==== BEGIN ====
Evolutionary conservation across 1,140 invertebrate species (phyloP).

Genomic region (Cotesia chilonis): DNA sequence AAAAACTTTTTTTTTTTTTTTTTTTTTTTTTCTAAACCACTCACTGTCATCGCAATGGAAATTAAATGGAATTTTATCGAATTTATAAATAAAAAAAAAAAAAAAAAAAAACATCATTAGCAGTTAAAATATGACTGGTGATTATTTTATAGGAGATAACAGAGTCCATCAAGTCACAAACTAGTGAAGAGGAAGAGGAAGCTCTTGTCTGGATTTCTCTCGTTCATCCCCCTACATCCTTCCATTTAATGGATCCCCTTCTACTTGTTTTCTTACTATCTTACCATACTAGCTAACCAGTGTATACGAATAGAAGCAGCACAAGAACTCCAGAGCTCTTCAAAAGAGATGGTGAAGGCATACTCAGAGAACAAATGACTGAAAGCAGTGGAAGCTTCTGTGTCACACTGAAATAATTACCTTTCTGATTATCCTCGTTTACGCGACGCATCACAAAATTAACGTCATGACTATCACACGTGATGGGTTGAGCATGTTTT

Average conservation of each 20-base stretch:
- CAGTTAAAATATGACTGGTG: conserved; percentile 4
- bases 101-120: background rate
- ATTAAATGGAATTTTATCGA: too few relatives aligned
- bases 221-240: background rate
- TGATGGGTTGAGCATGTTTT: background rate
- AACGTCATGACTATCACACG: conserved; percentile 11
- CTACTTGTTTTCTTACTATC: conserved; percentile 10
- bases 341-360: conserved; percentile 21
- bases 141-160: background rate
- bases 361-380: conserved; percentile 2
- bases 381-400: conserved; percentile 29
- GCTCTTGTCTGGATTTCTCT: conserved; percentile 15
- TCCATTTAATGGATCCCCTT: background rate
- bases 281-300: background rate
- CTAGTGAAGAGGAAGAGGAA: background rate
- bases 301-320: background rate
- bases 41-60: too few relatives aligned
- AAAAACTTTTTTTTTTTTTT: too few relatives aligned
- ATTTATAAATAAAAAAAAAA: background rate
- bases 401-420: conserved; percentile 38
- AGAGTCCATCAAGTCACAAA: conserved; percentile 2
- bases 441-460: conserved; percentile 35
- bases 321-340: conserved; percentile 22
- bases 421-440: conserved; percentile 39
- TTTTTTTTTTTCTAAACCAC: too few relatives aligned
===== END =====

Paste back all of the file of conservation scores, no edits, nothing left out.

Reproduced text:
Evolutionary conservation across 1,140 invertebrate species (phyloP).

Genomic region (Cotesia chilonis): DNA sequence AAAAACTTTTTTTTTTTTTTTTTTTTTTTTTCTAAACCACTCACTGTCATCGCAATGGAAATTAAATGGAATTTTATCGAATTTATAAATAAAAAAAAAAAAAAAAAAAAACATCATTAGCAGTTAAAATATGACTGGTGATTATTTTATAGGAGATAACAGAGTCCATCAAGTCACAAACTAGTGAAGAGGAAGAGGAAGCTCTTGTCTGGATTTCTCTCGTTCATCCCCCTACATCCTTCCATTTAATGGATCCCCTTCTACTTGTTTTCTTACTATCTTACCATACTAGCTAACCAGTGTATACGAATAGAAGCAGCACAAGAACTCCAGAGCTCTTCAAAAGAGATGGTGAAGGCATACTCAGAGAACAAATGACTGAAAGCAGTGGAAGCTTCTGTGTCACACTGAAATAATTACCTTTCTGATTATCCTCGTTTACGCGACGCATCACAAAATTAACGTCATGACTATCACACGTGATGGGTTGAGCATGTTTT

Average conservation of each 20-base stretch:
- CAGTTAAAATATGACTGGTG: conserved; percentile 4
- bases 101-120: background rate
- ATTAAATGGAATTTTATCGA: too few relatives aligned
- bases 221-240: background rate
- TGATGGGTTGAGCATGTTTT: background rate
- AACGTCATGACTATCACACG: conserved; percentile 11
- CTACTTGTTTTCTTACTATC: conserved; percentile 10
- bases 341-360: conserved; percentile 21
- bases 141-160: background rate
- bases 361-380: conserved; percentile 2
- bases 381-400: conserved; percentile 29
- GCTCTTGTCTGGATTTCTCT: conserved; percentile 15
- TCCATTTAATGGATCCCCTT: background rate
- bases 281-300: background rate
- CTAGTGAAGAGGAAGAGGAA: background rate
- bases 301-320: background rate
- bases 41-60: too few relatives aligned
- AAAAACTTTTTTTTTTTTTT: too few relatives aligned
- ATTTATAAATAAAAAAAAAA: background rate
- bases 401-420: conserved; percentile 38
- AGAGTCCATCAAGTCACAAA: conserved; percentile 2
- bases 441-460: conserved; percentile 35
- bases 321-340: conserved; percentile 22
- bases 421-440: conserved; percentile 39
- TTTTTTTTTTTCTAAACCAC: too few relatives aligned